Convenience foods such as bakery items including dinner rolls, sweet rolls, coffee cakes and the like are often packaged in trays of aluminum or paperboard laminated to aluminum foil, the tray and its contents being overwrapped in a film of regenerated cellulose, a polyolefin or equivalent transparent plastic, it being intended that the housewife, after removal of the overwrap, will heat the product in the packaging tray before placing it on the dining table. In this connection, a need has been expressed for a divided or partitioned tray in which more than one variety or flavor of, for example, coffee cake can be packaged in order to more adequately provide for the varied taste preferences of the different members of a group being served with the food product. In order that such need may be economically satisfied, the packaging must be capable of manufacture on standard high speed carton or tray making equipment, must occupy a miniice mum of space in shipping to the food processor, must operate smoothly on package filling and wrapping machinery, must be attractive in appearance to the consumer and must be capable of withstanding the temperatures normally encountered in the preheating of the packaged food product in the home.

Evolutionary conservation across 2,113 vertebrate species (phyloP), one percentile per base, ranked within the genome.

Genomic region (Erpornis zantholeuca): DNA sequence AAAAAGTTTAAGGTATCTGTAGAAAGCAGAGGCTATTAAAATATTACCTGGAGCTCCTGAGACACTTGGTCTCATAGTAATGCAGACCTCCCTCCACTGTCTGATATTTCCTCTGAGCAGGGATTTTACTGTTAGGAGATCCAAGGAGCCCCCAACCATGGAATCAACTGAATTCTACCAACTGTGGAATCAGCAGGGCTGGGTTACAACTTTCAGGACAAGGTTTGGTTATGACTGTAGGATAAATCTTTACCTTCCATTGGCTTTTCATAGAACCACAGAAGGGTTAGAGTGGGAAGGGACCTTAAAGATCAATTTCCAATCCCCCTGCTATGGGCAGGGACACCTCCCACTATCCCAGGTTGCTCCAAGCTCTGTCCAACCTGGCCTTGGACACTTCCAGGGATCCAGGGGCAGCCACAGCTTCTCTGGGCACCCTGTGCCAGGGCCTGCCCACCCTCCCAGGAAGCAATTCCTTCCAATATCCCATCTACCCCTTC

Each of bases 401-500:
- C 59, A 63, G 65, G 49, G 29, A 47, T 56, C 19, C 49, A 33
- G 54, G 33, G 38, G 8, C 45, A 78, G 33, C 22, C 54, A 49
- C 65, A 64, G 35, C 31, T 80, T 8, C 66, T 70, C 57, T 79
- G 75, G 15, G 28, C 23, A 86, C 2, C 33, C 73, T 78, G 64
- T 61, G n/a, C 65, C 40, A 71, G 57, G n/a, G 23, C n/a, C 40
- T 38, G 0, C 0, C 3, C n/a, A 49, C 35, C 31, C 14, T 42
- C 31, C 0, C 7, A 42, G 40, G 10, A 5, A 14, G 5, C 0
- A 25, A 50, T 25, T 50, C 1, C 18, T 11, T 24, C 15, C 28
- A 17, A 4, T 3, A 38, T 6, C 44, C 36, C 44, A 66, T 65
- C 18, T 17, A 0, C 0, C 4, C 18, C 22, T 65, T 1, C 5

SUMMARY OF THE INVENTION These and other criteria for the packaging of heat-inthe-tray food products are satisfactorily met by the product of the present invention, which, in a preferred embodiment, comprises a nestable metal-foil lined paperboard tray having double thickness, tapered side Walls which are foil coated on the outside as well as the inside and having a centrally located, unitary partition which is maintained in a collapsed position planar with the bottom panel of the tray during shipping to the food packager and which may be erected very simply into a position normal to the bottom panel to divide the tray into two compartments which may thereafter be filled with different food products without fear of intermingling thereof.

It is an object of this invention, therefore, to provide a packaging tray for comestibles or other products which are intended to be preheated before consumption.

It is a further object to provide a compartmented tray in which two different food items may be packaged and may be preheated by the consumer without intermingling of the package contents.

It is a further object to provide a compartmented tray which may be produced on standard carton cutting, gluing and tray forming equipment and stacked in nested array to occupy a minimal volume of shipping space.

BRIEF DESCRIPTION OF THE DRAWINGS Further objects will become apparent from the following specification and drawings, in which:

FIG. 1 is a plan view of the blank of the tray of this invention,

FIG. 2 is a plan view of the tray blank at a stage in the tray manufacture in which the double thickness partition panel has been formed and glued,

FIG. 3 is a plan view of the tray blank at a stage in the tray manufacture in which the double thickness side wall panels have been folded and glued,

FIG. 4 is an isometric view of the completely formed tray with the partition in its collapsed or shipping position,